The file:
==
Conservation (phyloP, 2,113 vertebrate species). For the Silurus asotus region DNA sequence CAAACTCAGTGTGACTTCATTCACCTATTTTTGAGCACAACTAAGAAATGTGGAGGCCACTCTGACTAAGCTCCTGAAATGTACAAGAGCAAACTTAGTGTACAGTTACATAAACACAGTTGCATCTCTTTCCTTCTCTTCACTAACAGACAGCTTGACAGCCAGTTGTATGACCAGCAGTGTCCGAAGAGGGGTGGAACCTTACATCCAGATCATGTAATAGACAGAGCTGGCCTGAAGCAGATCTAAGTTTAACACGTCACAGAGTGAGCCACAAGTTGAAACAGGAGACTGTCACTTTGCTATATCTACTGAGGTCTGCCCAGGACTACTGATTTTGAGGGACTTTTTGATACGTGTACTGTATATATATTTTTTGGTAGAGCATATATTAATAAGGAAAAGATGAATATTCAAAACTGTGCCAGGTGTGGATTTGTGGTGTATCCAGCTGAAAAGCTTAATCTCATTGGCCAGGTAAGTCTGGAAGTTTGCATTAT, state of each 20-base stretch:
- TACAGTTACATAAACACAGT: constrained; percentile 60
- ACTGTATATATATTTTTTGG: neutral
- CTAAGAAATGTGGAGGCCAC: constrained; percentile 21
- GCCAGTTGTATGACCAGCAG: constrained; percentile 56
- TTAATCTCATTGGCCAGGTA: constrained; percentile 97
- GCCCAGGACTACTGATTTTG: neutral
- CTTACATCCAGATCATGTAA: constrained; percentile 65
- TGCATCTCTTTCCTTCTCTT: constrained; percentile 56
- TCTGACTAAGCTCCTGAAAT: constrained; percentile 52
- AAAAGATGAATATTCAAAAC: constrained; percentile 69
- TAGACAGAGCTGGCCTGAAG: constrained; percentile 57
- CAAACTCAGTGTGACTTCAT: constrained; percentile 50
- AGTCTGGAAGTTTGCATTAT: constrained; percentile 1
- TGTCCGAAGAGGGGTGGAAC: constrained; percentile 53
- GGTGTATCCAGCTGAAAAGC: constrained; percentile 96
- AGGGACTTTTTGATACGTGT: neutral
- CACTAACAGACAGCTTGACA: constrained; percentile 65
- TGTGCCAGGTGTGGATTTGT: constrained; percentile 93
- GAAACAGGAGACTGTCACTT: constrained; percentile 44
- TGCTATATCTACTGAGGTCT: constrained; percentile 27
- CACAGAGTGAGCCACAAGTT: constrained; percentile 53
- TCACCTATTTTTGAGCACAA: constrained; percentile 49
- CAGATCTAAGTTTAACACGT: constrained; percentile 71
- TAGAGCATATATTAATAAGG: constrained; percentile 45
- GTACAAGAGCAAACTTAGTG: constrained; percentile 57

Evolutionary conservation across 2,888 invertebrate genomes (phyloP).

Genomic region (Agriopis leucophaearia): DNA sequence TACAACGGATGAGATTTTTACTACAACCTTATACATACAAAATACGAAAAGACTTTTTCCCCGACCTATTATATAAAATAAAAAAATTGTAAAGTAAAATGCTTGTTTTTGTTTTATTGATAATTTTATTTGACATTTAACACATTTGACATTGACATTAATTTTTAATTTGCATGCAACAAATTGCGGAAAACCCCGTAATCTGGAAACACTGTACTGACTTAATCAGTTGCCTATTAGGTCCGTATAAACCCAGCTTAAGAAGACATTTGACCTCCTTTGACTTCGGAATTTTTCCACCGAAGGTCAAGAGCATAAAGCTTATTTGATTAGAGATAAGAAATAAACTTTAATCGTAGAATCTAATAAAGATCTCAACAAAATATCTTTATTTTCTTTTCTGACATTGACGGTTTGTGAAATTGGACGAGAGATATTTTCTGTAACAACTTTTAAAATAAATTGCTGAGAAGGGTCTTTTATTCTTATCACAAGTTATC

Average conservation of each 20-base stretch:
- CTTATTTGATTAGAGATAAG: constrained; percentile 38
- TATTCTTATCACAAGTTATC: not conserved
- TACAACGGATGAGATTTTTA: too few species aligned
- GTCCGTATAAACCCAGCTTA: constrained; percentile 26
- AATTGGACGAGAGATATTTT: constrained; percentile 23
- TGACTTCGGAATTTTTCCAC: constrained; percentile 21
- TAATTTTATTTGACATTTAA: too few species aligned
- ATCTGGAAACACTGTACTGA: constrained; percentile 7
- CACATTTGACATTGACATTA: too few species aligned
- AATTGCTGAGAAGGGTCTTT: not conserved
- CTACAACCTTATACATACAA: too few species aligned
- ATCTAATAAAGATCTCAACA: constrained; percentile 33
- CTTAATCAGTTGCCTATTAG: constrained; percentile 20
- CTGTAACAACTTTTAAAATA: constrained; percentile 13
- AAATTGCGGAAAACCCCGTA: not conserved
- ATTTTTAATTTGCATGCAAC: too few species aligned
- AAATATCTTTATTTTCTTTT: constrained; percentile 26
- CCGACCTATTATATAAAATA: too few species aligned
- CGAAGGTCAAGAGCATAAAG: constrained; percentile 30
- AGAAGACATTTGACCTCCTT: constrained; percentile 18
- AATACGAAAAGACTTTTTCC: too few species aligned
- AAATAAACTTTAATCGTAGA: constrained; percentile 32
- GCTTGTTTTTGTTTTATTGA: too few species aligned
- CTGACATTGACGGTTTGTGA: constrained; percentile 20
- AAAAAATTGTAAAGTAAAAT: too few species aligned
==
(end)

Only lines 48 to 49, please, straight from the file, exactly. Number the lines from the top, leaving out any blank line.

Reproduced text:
- CGAAGGTCAAGAGCATAAAG: constrained; percentile 30
- AGAAGACATTTGACCTCCTT: constrained; percentile 18